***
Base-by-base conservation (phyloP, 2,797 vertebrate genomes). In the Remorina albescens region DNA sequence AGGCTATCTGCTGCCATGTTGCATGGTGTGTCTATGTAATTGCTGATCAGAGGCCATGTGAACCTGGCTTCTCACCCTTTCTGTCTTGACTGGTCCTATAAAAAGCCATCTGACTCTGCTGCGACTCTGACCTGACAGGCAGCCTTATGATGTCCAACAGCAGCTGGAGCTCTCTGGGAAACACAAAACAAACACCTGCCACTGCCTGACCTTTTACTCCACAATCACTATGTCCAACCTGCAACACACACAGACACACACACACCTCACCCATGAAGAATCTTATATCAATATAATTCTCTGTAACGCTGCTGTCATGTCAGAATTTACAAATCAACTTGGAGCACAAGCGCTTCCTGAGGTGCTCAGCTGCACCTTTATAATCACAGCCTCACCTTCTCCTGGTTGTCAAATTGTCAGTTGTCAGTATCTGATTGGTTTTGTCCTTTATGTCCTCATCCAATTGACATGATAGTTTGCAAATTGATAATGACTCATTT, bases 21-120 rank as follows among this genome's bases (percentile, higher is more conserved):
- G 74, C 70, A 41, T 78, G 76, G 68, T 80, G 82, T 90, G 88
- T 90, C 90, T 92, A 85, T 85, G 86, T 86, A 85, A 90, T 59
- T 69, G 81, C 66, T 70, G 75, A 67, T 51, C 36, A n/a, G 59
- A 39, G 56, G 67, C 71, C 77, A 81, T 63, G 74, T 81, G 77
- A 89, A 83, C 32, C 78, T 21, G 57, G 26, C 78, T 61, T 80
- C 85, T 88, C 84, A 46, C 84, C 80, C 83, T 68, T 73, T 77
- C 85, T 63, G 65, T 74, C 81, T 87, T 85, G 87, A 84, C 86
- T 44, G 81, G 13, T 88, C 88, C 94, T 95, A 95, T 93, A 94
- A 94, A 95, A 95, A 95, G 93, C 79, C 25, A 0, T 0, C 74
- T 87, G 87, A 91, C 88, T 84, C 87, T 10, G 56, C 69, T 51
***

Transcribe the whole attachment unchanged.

Base-by-base conservation (phyloP, 2,797 vertebrate genomes). In the Remorina albescens region DNA sequence AGGCTATCTGCTGCCATGTTGCATGGTGTGTCTATGTAATTGCTGATCAGAGGCCATGTGAACCTGGCTTCTCACCCTTTCTGTCTTGACTGGTCCTATAAAAAGCCATCTGACTCTGCTGCGACTCTGACCTGACAGGCAGCCTTATGATGTCCAACAGCAGCTGGAGCTCTCTGGGAAACACAAAACAAACACCTGCCACTGCCTGACCTTTTACTCCACAATCACTATGTCCAACCTGCAACACACACAGACACACACACACCTCACCCATGAAGAATCTTATATCAATATAATTCTCTGTAACGCTGCTGTCATGTCAGAATTTACAAATCAACTTGGAGCACAAGCGCTTCCTGAGGTGCTCAGCTGCACCTTTATAATCACAGCCTCACCTTCTCCTGGTTGTCAAATTGTCAGTTGTCAGTATCTGATTGGTTTTGTCCTTTATGTCCTCATCCAATTGACATGATAGTTTGCAAATTGATAATGACTCATTT, bases 21-120 rank as follows among this genome's bases (percentile, higher is more conserved):
- G 74, C 70, A 41, T 78, G 76, G 68, T 80, G 82, T 90, G 88
- T 90, C 90, T 92, A 85, T 85, G 86, T 86, A 85, A 90, T 59
- T 69, G 81, C 66, T 70, G 75, A 67, T 51, C 36, A n/a, G 59
- A 39, G 56, G 67, C 71, C 77, A 81, T 63, G 74, T 81, G 77
- A 89, A 83, C 32, C 78, T 21, G 57, G 26, C 78, T 61, T 80
- C 85, T 88, C 84, A 46, C 84, C 80, C 83, T 68, T 73, T 77
- C 85, T 63, G 65, T 74, C 81, T 87, T 85, G 87, A 84, C 86
- T 44, G 81, G 13, T 88, C 88, C 94, T 95, A 95, T 93, A 94
- A 94, A 95, A 95, A 95, G 93, C 79, C 25, A 0, T 0, C 74
- T 87, G 87, A 91, C 88, T 84, C 87, T 10, G 56, C 69, T 51